Note: There is exciting news for the BioLogos website: we have a major revision planned to roll out soon. Designers and programmers have been hard at work for several months updating our look, organizing the resources, and making the entire site mobile-friendly. Much of the BioLogos staff will be engaged in testing the new site for the next couple of weeks, hoping to work out all the kinks before we go live. So we’re taking a bit of a blog hiatus—at least from new content. We’re going to run some excerpts from a couple of books that we think you’ll find interesting. The first excerpt is from Tim Keller’s book The Reason for God. Each chapter of the book deals with a common objection to biblical Christianity by skeptics. This week, we will be reprinting the chapter entitled, “Science has Disproved Christianity". This gives a good, basic explanation of one of the fundamental commitments of BioLogos, namely that science and Christianity need not conflict with each other. In today’s selection, Keller points out that the difficulty some people have reconciling evolution with Scripture is rather a difficulty reconciling evolution with a particular interpretation of Scripture. Tomorrow, Keller will wrap up his argument with a brief reflection on how we should look at faith and science in light of the destiny of the whole universe as revealed in Christ.
Doesn’t Evolution Disprove the Bible?
What about the more specific issue of how evolutionary science fits with the Biblical account of creation in Genesis 1 and 2? Surely there we have a head-on collision. No, that’s not the case.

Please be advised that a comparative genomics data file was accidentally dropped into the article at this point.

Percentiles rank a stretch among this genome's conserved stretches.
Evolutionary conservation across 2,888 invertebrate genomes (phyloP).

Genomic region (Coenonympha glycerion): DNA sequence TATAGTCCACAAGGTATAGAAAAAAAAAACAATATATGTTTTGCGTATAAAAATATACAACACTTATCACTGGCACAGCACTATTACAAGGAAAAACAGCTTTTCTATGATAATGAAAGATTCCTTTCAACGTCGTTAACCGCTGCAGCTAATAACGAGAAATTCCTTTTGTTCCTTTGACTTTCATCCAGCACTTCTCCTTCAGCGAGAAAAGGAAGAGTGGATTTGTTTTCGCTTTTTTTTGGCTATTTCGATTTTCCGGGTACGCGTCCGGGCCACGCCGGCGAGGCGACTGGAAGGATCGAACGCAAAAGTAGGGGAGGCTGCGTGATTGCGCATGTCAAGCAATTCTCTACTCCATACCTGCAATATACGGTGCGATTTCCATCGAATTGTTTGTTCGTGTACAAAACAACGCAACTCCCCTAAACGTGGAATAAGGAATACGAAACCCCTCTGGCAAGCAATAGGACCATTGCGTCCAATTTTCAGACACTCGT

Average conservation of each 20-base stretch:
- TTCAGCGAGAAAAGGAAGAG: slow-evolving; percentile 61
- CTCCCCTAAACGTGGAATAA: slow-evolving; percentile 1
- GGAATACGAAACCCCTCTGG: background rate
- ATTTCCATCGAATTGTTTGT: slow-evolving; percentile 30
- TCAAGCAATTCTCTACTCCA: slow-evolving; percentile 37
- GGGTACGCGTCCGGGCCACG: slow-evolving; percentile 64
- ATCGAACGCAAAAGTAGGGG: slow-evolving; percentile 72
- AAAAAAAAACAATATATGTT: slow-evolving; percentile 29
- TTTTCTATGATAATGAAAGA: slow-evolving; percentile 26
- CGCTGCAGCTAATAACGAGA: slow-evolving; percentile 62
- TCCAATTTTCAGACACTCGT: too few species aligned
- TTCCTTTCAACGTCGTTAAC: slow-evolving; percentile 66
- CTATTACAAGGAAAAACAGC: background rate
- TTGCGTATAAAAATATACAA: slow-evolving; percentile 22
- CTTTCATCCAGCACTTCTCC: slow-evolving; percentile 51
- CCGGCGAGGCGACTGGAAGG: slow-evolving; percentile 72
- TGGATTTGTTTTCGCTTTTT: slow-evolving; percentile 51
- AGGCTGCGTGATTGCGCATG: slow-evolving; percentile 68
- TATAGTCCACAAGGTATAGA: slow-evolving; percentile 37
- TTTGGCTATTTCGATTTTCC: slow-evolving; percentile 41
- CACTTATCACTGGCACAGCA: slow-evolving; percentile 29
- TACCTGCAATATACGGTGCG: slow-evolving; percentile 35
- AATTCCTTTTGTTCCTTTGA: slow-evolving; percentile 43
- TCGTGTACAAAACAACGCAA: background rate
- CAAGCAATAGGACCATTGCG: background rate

Different Christian thinkers use all of Barbour’s models of relating science to faith—conflict, dialogue, integration, and independence. Some Christians in the highly publicized Creation Science movement take the conflict model and insist that Genesis 1 teaches that God created all life-forms in a period of six twenty-four-hour days just several thousand years ago. At the other end of the spectrum are Christians who take the independence model and simply say that God was the primary cause in beginning the world and after that natural causes took over. Other thinkers occupy the central positions. Some hold that God created life and then guided natural selection to develop all complex life-forms from simpler ones. In this view, God acts as a top-down cause without violating the process of evolution. Others, believing there are gaps in the fossil record and claiming that species seem to “appear” rather than develop from simpler forms, believe that God performed large-scale creative acts at different points over longer periods of time.
The relationship of science to the Bible hinges not only on how we read the scientific record but how we interpret certain key Biblical passages, such as Genesis 1. Christians who accept the Bible’s authority agree that the primary goal of Biblical interpretation is to discover the Biblical author’s original meaning as he sought to be understood by his audience. This has always meant interpreting a text according to its literary genre. For example, when Christians read the Psalms they read it as poetry. When they read Luke, which claims to be an eyewitness account (see Luke 1:1- 4), they take it as history. Any reader can see that the historical narrative should be read as history and that the poetic imagery is to be read as metaphorical.